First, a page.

No waiter or waitress will appear at your table, but don't sweat it. In the restaurant of the future, diners can take their own orders on table-side monitors. They might also get a front-row seat to chefs working from customized cooking islands. And they'll likely be ordering more "heart smart" items, such as Tuscan Tomato soup or Mahogany Ginger Hen.
Eating out has never been quite like this.
For now, some of the ideas exist only in the minds of members of the Restaurant Association of Maryland, bringing state-of-the-art restaurant features to life this week at Cafe 2000, a model of a 21st-century restaurant.
The 1,200-square-foot exhibit, displayed for the restaurant industry yesterday and today during the Mid-Atlantic Food, Beverage & Lodging Expo in Timonium, shows equipment, design, menus and technology that are expected to make the next century's restaurants safer, more efficient and better able to serve customers while improving food quality.
With Americans expected to continue eating out and ordering out more -- thanks to aging baby boomers and dual-income families -- the stakes are high for the industry. By the end of the next decade, the National Restaurant Association said in a report released yesterday, more than a half of the money spent on food will go to restaurants.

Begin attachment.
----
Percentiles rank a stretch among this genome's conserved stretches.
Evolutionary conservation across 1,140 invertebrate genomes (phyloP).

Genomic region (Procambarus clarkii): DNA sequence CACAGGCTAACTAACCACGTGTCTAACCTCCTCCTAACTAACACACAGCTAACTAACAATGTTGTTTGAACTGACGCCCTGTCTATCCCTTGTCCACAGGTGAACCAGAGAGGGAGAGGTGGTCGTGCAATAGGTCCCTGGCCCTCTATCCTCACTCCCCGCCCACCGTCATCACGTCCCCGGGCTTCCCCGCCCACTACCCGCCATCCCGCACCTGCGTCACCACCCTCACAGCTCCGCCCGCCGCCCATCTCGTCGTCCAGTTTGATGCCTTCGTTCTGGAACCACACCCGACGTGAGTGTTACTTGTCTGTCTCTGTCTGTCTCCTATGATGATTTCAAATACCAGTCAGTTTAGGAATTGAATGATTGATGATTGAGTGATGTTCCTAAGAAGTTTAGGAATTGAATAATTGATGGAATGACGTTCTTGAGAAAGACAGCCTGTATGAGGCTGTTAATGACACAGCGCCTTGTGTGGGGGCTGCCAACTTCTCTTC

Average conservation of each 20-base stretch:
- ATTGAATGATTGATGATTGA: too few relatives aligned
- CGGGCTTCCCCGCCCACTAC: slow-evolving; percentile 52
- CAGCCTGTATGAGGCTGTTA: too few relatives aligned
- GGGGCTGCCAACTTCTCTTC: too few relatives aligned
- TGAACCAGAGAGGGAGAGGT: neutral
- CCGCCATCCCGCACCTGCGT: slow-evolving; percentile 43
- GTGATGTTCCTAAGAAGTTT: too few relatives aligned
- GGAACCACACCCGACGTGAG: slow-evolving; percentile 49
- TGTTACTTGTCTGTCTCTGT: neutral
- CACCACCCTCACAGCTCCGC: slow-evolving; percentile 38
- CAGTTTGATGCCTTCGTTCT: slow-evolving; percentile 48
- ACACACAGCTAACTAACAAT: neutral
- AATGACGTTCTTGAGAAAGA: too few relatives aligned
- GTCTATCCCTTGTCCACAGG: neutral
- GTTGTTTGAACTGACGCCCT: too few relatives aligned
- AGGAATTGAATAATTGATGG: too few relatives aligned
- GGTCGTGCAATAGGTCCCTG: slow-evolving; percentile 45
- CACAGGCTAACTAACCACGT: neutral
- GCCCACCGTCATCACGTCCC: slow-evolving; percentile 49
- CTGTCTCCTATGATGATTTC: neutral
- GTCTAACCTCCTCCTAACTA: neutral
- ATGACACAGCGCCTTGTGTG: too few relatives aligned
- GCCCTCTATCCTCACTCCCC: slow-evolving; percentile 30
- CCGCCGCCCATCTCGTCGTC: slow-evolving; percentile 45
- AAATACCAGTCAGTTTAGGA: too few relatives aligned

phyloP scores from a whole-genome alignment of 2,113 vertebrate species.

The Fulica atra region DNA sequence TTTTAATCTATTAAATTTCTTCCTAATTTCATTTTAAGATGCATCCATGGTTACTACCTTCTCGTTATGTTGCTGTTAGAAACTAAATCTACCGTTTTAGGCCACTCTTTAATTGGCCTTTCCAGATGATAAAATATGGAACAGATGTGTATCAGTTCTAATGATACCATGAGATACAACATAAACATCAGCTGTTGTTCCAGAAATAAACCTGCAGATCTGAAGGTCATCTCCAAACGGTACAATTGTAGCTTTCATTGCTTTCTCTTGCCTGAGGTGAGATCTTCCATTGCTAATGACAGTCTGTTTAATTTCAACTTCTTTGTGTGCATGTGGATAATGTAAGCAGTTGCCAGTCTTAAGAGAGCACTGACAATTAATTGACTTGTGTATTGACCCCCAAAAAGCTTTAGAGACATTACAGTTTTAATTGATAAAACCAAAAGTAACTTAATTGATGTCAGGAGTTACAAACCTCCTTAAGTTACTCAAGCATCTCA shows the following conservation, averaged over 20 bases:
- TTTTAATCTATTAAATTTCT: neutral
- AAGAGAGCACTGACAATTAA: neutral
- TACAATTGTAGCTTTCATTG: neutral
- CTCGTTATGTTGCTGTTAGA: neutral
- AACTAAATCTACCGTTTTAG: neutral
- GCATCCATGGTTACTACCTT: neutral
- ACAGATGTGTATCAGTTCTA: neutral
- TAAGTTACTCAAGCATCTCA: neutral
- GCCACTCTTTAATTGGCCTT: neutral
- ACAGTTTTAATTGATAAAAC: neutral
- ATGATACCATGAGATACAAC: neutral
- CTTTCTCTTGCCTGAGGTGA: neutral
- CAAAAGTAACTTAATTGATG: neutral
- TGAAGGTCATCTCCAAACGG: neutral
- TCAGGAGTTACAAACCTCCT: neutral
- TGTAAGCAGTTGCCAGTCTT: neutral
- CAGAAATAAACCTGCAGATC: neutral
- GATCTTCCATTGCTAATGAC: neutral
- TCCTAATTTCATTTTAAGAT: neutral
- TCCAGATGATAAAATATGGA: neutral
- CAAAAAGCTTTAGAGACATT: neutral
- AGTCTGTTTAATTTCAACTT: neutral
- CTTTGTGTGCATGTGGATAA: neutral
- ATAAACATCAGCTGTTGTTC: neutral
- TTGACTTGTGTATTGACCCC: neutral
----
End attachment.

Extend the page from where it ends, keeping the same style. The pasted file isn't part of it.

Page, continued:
"The industry is going to become even more competitive, so employment and customer service and satisfaction are top of mind," said Marcia Harris, president and chief executive officer of Maryland's restaurant association. "We're going to need equipment to help us address labor shortages and better answers to food safety. This business has always been about pleasing customers."
With that in mind, she said, the association pulled together experts about a year ago to look at forces shaping the industry and to dream up solutions.
The group found that casual, ethnic, family-style and themed restaurants are growing, that operators will meet increased labor costs with labor-saving, multi-lingual equipment, that menus will incorporate more fresh, seasonal items with international flavors.
Additionally, stricter health codes requiring that food be cooked at proper temperatures and bigger demands for meals to go are driving many of the emerging technologies and designs used in the "back of the house," said Robert Z. Brown, a food-service consultant with Jessup-based Savoy Brown. Savoy Brown designed Cafe 2000 for the association with the latest trends in mind.
Among the state-of-the-art equipment are cooking ranges with a refrigerator base, a "Combi" oven that cooks, holds and reheats items right out of the refrigerator and another oven that can poach, bake, broil and steam cook with moisture and heat, be pre-programmed with up to 100 recipes and understand five languages.
"The average restaurateur is not familiar with this equipment," some of which is only in the prototype stage and not yet available on the market, Brown said.
The cafe has a facade of Carea, a resilient material that can be constructed quickly out of individual blocks. A nonslippery flooring is poured, creating a water-tight surface that can be washed down.
In the future, "the consumer is going to see a healthier food service facility," Brown said.